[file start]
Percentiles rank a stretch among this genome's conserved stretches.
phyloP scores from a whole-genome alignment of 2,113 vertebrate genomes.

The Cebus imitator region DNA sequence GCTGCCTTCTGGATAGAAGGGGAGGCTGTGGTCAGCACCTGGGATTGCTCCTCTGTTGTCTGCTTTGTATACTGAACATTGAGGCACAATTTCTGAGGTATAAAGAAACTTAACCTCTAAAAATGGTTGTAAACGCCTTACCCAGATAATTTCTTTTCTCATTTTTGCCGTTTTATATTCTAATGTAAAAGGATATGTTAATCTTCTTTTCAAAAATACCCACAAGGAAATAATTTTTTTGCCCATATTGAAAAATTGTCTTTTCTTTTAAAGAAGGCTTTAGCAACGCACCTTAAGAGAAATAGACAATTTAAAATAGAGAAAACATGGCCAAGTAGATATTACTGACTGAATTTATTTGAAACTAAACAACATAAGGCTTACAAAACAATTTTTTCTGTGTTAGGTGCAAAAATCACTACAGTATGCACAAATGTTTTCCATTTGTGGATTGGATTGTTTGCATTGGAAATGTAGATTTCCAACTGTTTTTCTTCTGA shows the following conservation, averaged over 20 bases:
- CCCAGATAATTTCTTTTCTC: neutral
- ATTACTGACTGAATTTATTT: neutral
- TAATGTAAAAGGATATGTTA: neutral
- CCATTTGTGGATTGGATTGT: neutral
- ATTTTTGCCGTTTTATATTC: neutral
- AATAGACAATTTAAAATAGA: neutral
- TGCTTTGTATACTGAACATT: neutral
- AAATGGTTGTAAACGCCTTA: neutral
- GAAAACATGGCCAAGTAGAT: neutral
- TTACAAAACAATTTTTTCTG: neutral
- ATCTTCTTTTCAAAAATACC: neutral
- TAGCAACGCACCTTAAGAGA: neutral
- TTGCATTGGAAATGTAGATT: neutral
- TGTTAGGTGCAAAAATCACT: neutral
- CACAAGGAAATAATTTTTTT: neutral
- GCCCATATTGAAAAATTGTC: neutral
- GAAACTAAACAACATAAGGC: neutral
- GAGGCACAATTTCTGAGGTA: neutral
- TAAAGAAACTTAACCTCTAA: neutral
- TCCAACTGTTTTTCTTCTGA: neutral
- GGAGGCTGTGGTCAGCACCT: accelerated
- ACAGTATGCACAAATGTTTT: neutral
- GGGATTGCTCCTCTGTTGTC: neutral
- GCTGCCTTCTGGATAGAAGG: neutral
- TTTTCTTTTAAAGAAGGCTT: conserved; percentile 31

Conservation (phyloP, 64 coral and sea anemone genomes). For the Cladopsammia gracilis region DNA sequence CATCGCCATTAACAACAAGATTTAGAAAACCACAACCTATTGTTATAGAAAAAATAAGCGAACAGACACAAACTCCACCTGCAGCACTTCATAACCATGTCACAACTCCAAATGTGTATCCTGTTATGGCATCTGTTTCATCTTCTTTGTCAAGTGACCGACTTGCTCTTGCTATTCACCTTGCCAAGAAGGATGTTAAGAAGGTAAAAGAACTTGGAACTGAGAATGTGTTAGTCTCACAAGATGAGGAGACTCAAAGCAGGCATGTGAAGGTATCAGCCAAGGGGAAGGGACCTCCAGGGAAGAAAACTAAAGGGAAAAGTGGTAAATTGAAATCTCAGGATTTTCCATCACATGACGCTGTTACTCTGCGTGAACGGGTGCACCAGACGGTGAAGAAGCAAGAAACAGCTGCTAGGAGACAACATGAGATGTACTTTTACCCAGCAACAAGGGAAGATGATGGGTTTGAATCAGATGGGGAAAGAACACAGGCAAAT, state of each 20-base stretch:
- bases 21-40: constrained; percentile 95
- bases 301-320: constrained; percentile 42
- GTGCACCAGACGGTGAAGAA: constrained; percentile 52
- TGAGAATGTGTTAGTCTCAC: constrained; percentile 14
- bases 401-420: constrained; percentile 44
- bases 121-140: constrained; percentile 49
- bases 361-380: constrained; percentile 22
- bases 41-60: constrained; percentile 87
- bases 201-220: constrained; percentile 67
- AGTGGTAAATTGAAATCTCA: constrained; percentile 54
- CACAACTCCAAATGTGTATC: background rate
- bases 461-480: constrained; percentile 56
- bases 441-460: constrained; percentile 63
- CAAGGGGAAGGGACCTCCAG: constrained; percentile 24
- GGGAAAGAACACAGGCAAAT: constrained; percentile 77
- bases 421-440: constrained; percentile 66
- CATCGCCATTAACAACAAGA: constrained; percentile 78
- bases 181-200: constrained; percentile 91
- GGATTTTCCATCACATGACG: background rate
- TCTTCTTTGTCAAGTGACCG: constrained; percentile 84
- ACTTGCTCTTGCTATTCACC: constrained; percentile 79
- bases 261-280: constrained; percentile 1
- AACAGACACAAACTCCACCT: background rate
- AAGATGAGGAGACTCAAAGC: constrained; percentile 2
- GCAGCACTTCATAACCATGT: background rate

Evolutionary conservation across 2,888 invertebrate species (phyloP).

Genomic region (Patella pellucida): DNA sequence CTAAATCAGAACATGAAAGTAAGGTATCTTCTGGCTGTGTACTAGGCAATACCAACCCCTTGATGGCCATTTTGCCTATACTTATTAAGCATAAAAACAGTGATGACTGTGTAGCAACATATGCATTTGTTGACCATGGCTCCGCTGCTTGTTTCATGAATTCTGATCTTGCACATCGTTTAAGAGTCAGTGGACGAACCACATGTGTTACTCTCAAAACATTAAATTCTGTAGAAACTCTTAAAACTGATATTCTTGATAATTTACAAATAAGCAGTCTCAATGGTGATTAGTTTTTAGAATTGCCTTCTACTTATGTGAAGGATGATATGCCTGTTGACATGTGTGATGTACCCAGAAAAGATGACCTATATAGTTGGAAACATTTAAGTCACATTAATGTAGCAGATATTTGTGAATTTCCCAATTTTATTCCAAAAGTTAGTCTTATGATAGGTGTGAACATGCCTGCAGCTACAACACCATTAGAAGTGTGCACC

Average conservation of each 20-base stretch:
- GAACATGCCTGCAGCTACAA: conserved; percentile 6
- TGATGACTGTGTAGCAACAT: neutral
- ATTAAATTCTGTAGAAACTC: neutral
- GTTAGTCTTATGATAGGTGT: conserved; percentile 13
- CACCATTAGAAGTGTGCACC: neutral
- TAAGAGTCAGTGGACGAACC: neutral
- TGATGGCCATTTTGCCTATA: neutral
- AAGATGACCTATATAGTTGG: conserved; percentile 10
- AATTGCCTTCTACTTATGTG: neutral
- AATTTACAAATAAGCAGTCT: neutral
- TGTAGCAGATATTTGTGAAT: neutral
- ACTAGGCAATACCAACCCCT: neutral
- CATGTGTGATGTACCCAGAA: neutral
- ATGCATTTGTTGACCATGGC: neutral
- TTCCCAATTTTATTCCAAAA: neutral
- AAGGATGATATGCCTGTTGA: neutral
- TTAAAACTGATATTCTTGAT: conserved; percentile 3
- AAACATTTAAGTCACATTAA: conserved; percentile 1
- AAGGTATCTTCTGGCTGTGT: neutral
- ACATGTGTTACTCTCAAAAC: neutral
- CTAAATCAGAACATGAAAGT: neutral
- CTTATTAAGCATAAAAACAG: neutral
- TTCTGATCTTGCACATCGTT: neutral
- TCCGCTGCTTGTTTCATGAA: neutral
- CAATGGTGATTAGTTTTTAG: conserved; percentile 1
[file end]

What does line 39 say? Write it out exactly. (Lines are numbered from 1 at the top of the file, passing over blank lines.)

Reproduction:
- AGTGGTAAATTGAAATCTCA: constrained; percentile 54